Anorak News | The real problem after the Italian election: tell all those creditors to go screw

The real problem after the Italian election: tell all those creditors to go screw

by | 26th, February 2013

WELL, you can call it a problem if you like, personally I’d call it a godsend. But there are two things which should be making the European Union federast types very nervous right now. The first is that while neither of them actually won the election the winners in terms of doing really well were Berlusconi and Beppe Grillo. One’s a comedian and the other isn’t a billionaire on trial for under-aged whoring. But between the two of them this is true:

The projected results showed more than half of Italians had voted for the anti-euro platforms of Berlusconi and Grillo.

The second is that Italy really isn’t in the position of Greece (or Spain, Portugal, Ireland) in that the country does actually have the power to tell the EU to bugger off. And it’s that combination which is so dangerous (or wondrous, to taste).

A bit of economics geekery here. OK, so we all know they all owe vast amounts of money. And one way out of owing a vast amount is bankruptcy: with a country this would be default. Just don’t pay the people you owe money to. And here’s the geekery: if you’re running a primary deficit this doesn’t do you much good. You’re still taking in less in taxes than you’re spending on government. So, either you’ve got to hack away at spending (that “austerity” stuff) or, the day after you’ve just stiffed everyone you’ve got to ask to borrow some more money. This tends not to work so well.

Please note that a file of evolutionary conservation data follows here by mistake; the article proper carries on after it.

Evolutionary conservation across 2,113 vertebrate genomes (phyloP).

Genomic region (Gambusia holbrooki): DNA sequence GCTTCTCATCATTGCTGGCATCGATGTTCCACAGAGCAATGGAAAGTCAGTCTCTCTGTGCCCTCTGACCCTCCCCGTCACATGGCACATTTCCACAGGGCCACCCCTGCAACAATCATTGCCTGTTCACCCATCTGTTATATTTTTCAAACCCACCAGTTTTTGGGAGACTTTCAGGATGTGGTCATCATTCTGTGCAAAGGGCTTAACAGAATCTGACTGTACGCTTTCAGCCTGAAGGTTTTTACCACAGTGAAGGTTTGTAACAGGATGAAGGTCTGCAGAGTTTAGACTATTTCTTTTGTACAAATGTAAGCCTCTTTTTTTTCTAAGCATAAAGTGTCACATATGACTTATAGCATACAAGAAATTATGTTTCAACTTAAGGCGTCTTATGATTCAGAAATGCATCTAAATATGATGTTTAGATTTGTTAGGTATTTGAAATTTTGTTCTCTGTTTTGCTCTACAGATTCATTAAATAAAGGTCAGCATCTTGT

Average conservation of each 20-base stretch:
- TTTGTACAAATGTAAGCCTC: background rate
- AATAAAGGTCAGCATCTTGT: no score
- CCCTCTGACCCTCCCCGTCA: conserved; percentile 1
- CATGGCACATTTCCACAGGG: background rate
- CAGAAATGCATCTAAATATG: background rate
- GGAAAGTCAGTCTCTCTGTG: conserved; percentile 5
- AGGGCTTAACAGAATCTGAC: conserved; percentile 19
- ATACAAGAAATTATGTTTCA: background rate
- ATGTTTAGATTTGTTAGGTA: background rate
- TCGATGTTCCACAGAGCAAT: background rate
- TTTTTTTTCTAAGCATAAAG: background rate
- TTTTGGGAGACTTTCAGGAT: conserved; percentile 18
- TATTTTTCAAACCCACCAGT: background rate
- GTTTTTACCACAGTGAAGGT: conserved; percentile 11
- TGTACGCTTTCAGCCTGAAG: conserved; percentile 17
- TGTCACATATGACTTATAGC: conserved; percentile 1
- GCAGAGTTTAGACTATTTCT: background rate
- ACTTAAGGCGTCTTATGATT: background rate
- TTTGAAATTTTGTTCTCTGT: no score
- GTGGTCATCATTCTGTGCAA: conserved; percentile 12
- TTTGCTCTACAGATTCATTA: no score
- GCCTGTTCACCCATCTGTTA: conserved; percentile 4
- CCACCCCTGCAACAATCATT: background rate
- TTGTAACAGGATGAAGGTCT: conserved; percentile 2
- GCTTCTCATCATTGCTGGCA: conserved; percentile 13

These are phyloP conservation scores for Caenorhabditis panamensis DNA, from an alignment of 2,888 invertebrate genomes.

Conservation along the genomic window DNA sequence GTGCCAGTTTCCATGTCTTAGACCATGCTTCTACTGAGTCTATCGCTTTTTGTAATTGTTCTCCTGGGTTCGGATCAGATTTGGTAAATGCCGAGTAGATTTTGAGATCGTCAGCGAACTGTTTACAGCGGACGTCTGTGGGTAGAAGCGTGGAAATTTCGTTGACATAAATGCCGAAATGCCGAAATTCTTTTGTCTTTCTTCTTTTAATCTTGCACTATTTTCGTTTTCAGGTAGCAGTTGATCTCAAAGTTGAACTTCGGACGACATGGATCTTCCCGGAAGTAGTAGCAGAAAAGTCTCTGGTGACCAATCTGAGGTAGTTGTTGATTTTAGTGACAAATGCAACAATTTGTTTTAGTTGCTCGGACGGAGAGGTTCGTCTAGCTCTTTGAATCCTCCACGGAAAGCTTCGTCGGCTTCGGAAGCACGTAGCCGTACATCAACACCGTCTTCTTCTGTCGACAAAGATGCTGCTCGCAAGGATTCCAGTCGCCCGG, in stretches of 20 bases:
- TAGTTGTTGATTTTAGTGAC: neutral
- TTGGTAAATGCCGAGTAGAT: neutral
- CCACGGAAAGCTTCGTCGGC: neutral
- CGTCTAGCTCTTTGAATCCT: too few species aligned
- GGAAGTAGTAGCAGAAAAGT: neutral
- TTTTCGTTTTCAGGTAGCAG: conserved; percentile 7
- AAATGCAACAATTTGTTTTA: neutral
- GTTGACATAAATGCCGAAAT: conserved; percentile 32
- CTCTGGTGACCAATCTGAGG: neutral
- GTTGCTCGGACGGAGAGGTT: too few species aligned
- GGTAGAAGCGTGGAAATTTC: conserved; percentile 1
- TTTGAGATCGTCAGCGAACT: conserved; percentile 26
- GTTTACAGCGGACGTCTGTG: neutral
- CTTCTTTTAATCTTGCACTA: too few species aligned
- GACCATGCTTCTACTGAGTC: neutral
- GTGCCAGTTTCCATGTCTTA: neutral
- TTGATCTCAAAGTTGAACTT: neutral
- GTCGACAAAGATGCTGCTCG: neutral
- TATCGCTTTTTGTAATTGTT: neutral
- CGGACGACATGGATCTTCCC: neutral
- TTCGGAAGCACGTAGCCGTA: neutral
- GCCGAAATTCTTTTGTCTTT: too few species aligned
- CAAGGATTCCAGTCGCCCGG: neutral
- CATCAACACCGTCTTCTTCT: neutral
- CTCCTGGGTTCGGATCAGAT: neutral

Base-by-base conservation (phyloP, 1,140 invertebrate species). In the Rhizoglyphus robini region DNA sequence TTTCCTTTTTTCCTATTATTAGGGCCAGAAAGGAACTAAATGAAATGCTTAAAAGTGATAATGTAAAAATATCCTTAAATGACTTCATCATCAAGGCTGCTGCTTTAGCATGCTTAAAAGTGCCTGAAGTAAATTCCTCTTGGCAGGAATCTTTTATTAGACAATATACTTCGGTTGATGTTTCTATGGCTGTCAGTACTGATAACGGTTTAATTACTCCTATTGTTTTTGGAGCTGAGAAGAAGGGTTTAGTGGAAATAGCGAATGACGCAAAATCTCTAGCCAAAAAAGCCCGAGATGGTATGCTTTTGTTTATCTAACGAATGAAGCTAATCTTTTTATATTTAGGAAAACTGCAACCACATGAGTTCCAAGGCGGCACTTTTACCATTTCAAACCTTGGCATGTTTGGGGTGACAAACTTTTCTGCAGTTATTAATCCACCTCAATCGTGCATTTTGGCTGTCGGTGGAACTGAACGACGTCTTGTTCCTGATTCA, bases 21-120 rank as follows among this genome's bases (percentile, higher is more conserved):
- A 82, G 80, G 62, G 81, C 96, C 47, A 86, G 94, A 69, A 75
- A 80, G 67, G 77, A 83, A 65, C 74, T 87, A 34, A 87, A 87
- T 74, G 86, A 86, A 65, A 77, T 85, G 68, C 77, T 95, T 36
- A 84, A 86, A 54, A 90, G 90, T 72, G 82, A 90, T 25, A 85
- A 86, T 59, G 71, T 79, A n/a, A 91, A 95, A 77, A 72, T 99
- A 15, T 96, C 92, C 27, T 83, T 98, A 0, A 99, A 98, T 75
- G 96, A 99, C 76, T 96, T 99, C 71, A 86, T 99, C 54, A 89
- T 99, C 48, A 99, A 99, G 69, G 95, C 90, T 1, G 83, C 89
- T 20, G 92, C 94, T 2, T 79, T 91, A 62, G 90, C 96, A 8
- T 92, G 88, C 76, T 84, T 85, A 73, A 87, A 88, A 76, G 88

Given that the EU will keep lending you money as long as you do the austerity bit, why bother to default then?

However, a primary suplus but an overall deficit is another thing. Here, you’re collecting enough in taxes to pay for current spending. But you’re not collecting enough to pay that and also pay all the interest on the old debt (nor repay the debt maturing). And at that point, it may well be telling everyone to go hang is a viable option. For you can still run the government without any extra austerity. After you’ve blown off all those foreigners looking for their interest.

More than half the country voted for the anti-euro people. And Italy runs a primary surplus. so it does in fact have the ability to tell all those creditors to go screw.

Which is very worrying: or, if you’re like me, just great. About time the euro broke up and Italy leaving would do it just fine.

Posted: 26th, February 2013 | In: Money, Politicians Comment | TrackBack | Permalink